Origami: the Japanese art or process of folding squares of paper into representational shapes.
Hikari Inaoka has been practicing the art of origami since elementary school. From the time he was young, his grandparents in Japan would send him origami materials in the mail. Inaoka, now a senior at Emmaus High School, sees origami as more than just a hobby. It is his creative outlet, and it plays into every part of his life.
“I like how out of one square piece of paper, or multiple pieces of paper, it can make something unexpected,” Inaoka said. “This stack of origami on the side of my desk just drew me into the world of origami where I could totally forget about everything else and make crafts.”
When Inaoka first started practicing origami, he would fold tiny boxes and paper airplanes out of paper. Now, his favorite objects to fold are three dimensional, multi-piece crafts that take a while, but he says that the ultimate result makes it worth the extra time and effort. One of these, a beautifully intricate blue piece with a folded flower design displayed on each side, is a design he folds quite frequently.
Inaoka calmly talks about his background and how he was drawn to this craft. He has lived in the United States his whole life, but origami connects him to his Japanese heritage, as well as to his family members in Japan. His background has impacted the ways in which he connects and relates to the world.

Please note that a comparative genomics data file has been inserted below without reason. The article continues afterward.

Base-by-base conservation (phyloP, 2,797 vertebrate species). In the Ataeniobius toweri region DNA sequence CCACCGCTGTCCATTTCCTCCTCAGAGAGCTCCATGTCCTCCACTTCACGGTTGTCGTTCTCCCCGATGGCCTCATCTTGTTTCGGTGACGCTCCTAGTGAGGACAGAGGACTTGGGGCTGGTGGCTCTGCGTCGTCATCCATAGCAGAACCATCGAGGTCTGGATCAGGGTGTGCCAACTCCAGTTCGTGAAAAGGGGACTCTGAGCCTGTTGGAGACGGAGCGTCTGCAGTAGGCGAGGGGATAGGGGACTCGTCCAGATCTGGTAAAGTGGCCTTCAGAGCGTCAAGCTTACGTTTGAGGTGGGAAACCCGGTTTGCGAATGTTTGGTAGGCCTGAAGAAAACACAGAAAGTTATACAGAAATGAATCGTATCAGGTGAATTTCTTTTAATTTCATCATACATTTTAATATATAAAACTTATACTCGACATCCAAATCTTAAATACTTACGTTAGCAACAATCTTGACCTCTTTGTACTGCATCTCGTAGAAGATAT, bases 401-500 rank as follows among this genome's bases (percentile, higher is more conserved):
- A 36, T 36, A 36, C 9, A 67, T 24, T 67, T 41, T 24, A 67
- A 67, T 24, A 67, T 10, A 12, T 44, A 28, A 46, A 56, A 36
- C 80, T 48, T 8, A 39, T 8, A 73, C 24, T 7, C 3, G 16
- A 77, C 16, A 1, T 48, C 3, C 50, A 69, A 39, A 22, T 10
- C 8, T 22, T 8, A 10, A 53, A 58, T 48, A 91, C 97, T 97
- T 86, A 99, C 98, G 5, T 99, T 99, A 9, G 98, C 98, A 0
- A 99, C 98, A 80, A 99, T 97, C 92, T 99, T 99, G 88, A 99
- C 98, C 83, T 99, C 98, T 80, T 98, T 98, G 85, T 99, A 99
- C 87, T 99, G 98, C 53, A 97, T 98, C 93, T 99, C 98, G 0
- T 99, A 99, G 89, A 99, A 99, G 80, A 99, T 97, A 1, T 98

“Having both Japanese and American values and ideals has helped me look at everything from two different perspectives,” Inaoka said.
Origami helps him through the rough patches of life, and as a result, he tries to use his origami skills to improve the lives of others. Inaoka has started multiple fundraisers throughout high school, selling his intricate origami creations and donating the money to various causes. He has raised money for the Angel Network, an organization that provides resources and support for impoverished students in the East Penn School District. Then, when a typhoon hit Japan last year, Inaoka started another relief fundraiser by selling his origami and donating the proceeds.
However, this philanthropy didn’t come out of nowhere — it was born after an unexpected loss.
“My tablet was stolen freshman year,” Inaoka said. “I was really depressed and devastated. That helped me turn my eyes to origami, and to help out the community and turn this negative experience into a positive one.”
When his device was stolen, it made Inaoka think about how not everybody could afford to own a tablet in the first place. The loss of his tablet motivated him to take on new challenges, and to help people who are struggling.
As for his plans for the future, Inaoka is ambitious, and wants to become a pilot. He plans to continue doing origami, and although aviation and origami are not clearly connected, Inaoka says that doing origami and using it for fundraising has taught him skills that are valuable regardless of his future profession.
“I want to get a masters in aviation,” Inaoka said. “And then save up money for flight school and begin my journey to my dream.”